Biomarker Screening Is Beneficial in Soft Tissue Sarcoma Clinical Trials


An expert discusses the value of enrolling patients with soft tissue sarcoma in histologically specific clinical trials.

Elise Nassif, MD

Elise Nassif, MD

Histotype testing, as well as early-phase clinical trial inclusion, will help improve the standard of care for patients with soft tissue sarcoma, according to Elise Nassif, MD.1

“Any type of screening based on either histology or biomarkers was more beneficial for patients,” Nassif said. “[The analysis showed] that patients included in trials that were screening for biomarkers had a median progression-free survival [PFS] of 2.8 months. The histotype-tailored trials had a median PFS of 4.1 months, and the pan-tumor trials had a median PFS at 1.6 months. [The] histotype-tailored approach is definitely beneficial for phase 3 trials and [in] early phase trials.”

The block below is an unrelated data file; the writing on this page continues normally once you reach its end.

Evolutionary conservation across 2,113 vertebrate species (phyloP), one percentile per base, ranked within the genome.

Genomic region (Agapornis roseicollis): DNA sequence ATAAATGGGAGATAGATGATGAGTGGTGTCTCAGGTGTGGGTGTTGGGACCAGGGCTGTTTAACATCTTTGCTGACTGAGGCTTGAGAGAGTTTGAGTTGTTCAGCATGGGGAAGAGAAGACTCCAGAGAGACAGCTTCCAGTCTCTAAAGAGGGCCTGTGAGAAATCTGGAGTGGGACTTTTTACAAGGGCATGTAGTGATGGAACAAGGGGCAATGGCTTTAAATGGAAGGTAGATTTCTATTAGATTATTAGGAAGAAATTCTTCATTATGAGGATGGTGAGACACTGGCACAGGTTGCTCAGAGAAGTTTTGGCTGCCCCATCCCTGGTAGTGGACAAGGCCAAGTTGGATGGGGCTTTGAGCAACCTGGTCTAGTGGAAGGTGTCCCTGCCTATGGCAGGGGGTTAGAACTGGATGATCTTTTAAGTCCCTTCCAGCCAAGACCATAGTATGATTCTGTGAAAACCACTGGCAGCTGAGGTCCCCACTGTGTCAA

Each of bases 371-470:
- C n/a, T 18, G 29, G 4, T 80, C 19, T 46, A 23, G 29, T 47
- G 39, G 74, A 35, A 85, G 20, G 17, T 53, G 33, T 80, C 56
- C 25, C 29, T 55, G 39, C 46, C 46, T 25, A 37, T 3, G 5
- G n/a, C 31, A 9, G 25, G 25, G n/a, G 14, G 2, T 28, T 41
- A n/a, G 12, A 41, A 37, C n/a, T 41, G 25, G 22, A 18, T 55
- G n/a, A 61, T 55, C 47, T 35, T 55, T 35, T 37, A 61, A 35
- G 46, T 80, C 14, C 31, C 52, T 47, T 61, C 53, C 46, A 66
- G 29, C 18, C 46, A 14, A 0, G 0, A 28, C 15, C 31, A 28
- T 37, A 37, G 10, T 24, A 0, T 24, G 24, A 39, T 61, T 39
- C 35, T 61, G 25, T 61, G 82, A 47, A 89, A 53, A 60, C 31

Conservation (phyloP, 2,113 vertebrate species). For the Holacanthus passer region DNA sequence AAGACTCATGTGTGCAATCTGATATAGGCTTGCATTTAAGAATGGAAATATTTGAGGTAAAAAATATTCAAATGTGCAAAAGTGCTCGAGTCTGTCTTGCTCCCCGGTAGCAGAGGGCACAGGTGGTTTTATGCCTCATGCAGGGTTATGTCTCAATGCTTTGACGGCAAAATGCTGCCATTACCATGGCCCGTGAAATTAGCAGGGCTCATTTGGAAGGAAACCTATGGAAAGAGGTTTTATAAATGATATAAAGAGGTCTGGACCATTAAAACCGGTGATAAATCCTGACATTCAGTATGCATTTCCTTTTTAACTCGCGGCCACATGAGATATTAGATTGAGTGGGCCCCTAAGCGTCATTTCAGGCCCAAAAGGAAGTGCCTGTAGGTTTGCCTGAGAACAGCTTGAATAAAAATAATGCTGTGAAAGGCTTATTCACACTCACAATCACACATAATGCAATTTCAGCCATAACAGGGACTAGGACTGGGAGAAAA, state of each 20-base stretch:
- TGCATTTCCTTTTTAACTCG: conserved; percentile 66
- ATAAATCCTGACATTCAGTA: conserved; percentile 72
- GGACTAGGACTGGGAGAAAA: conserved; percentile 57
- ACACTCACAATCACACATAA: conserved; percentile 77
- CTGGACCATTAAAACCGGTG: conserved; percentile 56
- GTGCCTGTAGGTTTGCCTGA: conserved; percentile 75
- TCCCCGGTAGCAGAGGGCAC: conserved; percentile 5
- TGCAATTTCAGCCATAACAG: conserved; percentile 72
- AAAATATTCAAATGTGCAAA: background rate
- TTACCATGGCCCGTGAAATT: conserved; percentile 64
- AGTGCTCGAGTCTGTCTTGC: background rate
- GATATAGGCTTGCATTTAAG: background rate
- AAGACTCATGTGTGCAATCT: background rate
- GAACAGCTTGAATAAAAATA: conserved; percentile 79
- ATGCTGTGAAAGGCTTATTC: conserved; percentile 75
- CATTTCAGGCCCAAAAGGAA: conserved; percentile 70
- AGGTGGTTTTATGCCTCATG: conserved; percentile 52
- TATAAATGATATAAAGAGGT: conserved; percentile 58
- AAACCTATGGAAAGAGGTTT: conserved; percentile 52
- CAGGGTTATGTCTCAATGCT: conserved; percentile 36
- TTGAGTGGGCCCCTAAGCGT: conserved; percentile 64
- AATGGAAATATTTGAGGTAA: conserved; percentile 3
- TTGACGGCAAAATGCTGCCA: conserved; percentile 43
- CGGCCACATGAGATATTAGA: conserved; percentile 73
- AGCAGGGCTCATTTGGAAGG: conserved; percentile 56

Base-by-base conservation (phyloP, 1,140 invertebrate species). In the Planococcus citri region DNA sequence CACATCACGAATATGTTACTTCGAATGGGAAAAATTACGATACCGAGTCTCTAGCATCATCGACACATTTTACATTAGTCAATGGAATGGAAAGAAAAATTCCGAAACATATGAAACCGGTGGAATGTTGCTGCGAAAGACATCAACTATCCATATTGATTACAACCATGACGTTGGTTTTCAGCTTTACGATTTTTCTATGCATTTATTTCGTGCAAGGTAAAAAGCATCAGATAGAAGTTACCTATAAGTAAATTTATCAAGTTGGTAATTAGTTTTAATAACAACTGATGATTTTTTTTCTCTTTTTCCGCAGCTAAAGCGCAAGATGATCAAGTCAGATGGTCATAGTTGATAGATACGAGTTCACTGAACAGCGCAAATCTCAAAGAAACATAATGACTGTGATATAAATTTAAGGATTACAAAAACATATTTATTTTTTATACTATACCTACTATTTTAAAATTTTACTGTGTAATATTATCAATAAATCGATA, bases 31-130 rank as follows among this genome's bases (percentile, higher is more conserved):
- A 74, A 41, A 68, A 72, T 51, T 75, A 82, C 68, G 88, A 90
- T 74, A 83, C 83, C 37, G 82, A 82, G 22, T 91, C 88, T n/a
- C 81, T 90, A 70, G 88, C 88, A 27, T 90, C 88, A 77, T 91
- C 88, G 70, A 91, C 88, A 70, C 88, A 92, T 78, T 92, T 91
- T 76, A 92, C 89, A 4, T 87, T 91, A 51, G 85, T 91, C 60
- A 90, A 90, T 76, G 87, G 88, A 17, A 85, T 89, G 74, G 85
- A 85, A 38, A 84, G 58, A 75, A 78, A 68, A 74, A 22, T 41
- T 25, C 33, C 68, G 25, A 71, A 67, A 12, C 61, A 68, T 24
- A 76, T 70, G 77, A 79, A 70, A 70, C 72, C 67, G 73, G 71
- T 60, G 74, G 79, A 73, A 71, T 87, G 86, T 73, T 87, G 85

In an interview with Oncology Nursing News®, Nassif, a post-doctoral fellow at The University of Texas MD Anderson Cancer Center and a PhD candidate at Centre Léon Bérard in Lyon, France, discussed the evolving standard of care for patients with soft tissue sarcoma and the benefits of early-phase inclusion, as well as histotype testing for this population.

Oncology Nursing News®: What is the unmet need that exists in terms of standard-of-care treatments for patients with soft tissue sarcoma? What did you seek to accomplish with this research?

Nassif: The drug development pipeline in soft tissue sarcomas has recently failed in several phase 3 trials. This [represented an opportunity] for the sarcoma community to rethink the drug development pipeline. [We are moving towards] a more [histology]-tailored approach. For the past 10 years, we have had major failures with promising phase 2 drugs that crashed in phase 3 trials. [This includes agents such as] palifosfamide [Zymafos], ifosfamide [Ifex], and olaratumab [Lartruvo], which failed to prove any benefit for patients with pan-histology soft tissue sarcomas in phase 3 trials.